In the past, it has been hard to generate DC test voltages. This situation has led to the need for more efficient, expensive, and advanced test equipment. This disadvantage has been resolved to a great extent by the performance enhancements and safety improvements achieved from utilizing DC test voltages.
Let us throw light on some extra background information to explain the benefits of dielectric testing better. When you apply a voltage difference between two conductors that are divided by an insulator, an electric charge is created. The electric charge produced stays proportional to the capacitance between the conductors and applied voltage. We can put this theory into a formula. Let us use Q to represent charge and V to denote voltage. C can be used for capacitance. Then, you can represent the mathematical relationship between charge, voltage, and capacitance as Q = C x V.
When it comes to practical applications, the capacitance can subsist because of discrete capacitors. However, the capacitance is formed unintentionally when two conductors with a difference in voltages are kept together closely. You can come across this type of capacitance in multi-conductor electrical wiring, transformers, and electric motors. The charge changes with the variations in the voltage. For example; if the voltage oscillates between positive and negative directions, the charge will repeat the same movements.
Another basic concept you need to be aware of is that whenever voltage changes take place, electric current flows through a capacitor. The logic is simple. When there is a voltage increase across a capacitor, the quantity of charge also goes up. Electric current is basically a measurement of the number of changes in charge that occur over a while. The letter I’ is used to represent current. Ampere is the unit to measure current. Coulombs is the unit used to measure the quantity of charge Q. What is 1 ampere of current? It refers to a charge flow of 1 coulomb per second.
When you blend the concept of current and capacitance, you can arrive at the following conclusions:
A changing charge is generated by a changing voltage. Changing charge refers to electric current flow. Thus, whenever voltage changes occur, the current starts to flow between two conductors. Due to the capacitance between the conductors, the current flow can take place even when they are divided by an insulator. As the capacitance between the two conductors increases, the current flow also increases.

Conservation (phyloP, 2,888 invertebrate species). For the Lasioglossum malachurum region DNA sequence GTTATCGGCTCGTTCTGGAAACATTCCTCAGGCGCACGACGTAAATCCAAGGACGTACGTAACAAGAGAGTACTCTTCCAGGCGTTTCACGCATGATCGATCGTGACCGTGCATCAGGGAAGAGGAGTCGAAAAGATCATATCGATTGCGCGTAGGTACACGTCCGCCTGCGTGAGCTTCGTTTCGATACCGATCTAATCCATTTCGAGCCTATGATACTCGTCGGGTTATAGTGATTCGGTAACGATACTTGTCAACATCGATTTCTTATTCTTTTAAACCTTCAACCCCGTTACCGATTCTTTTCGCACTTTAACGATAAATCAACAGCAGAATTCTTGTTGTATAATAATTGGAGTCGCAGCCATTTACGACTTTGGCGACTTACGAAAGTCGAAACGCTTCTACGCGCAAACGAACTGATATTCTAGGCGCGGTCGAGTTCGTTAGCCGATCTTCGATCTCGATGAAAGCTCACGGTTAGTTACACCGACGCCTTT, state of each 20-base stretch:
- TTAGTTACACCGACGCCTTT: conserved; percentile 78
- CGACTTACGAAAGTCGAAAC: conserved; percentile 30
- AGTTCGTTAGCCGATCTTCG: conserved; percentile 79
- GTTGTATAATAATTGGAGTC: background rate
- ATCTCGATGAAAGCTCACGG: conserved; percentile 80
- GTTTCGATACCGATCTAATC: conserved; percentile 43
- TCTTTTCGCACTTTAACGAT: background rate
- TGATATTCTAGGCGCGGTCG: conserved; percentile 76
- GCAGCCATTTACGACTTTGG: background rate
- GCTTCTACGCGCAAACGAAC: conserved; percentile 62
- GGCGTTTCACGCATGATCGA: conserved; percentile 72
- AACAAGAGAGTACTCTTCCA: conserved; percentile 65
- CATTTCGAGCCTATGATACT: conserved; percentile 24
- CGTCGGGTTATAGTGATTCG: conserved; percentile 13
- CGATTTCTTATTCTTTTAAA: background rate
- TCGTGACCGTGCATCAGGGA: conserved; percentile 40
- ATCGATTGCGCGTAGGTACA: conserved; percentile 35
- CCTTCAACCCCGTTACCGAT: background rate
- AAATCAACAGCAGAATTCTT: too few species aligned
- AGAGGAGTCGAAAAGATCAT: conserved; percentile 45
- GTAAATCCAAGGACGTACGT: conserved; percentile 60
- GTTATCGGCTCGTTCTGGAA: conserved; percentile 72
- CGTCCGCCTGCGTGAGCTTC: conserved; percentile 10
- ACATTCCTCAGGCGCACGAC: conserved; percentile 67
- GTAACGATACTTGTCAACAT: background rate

When dielectric testing is done using AC voltage, there will be an electric current flow between the two points being examined. You cannot expect this current to represent a failing test result due to a reduced insulation resistance. So an AC dielectric tester should make up for this permissible current flow.
How to achieve this task? The easiest way to do this is to permit the tester to discover a considerable quantity of current without showing an additional current failure. If you use the same dielectric tester device to test multiple products, you have to set the current limit set point to accommodate the equipment with increased capacitance. That is to say, you should desensitize the dielectric testing device to help it ignore current levels.
This method of approach can generate two dangerous issues. A desensitized AC dielectric tester cannot identify the difference between 5 and 15 mA. What would happen if a testing circuit has a capacitance between two conductors that generate 5 mA to flow in standard conditions while performing the test? If you check a device with faulty insulation that permits 300% of the standard quantity of current flow (15 mA), the desensitized dielectric testing device would find it as an acceptable test result.
A desensitized AC dielectric tester may send down a dangerous level of current to the human body without shutting down. This situation can seriously injure or kill the operator. When you do dielectric tests with a dc test voltage, the electric current flow occurs only when the voltage shoots up from 0 V to the highest test voltage. In this situation, the voltage shoots up within 1 or 2 seconds and the current flow stays at minimal levels. On the other hand, an AC test voltage oscillates between positive peaks to negative peaks 60 times per second.
Remember that the sudden increase in a DC test voltage occurs over a timeframe of 2 seconds. So, it creates only 1/120 or less than 1% of the current flow of an AC test voltage. When the DC voltage goes up to the final test level, the current inevitably stops completely. The quantity of current flowing during a DC dielectric test is trivial irrespective of the capacitance amount that exists in the device under test.
When you make a comparison between AC and DC dielectric testing, you can associate several benefits with the latter. The major benefits can be summarized as follows:
– The maximum permissible test current can be adjusted to a very convenient low level such as 1 mA.
– The DC dielectric testing device activates a shutoff mode when it finds that more than 1 mA of current flowing during the test.
– With a highly sensitive test method, A DC dielectric tester helps the operator detect even marginal constructions that an AC tester would often fail to notice.
– Since DC tester offers the best protection for the operator with lower test-current levels.
A few nanoseconds are enough for a dielectric breakdown. An altering 60-Hz AC voltage becomes an un-altering DC voltage instantly. Both AC and DC dielectric testing is good enough to verify the insulation suitability if the peak voltages of these two withstand tests remain the same. To keep the peak voltages at the same levels, the DC voltage utilized in dielectric testing should be 1.414 times higher than the AC RMS voltage used.
If you compare these two dialectical testing methods, you can find the DC testing method more advantageous. Because of the total insulation failure, both these testing methods offer an equivalent level of breakdown identification. Nevertheless, the improved precision of DC leakage-current detection identifies even marginal insulation systems. You can also expect enhanced safety of the operator with DC dielectric testing.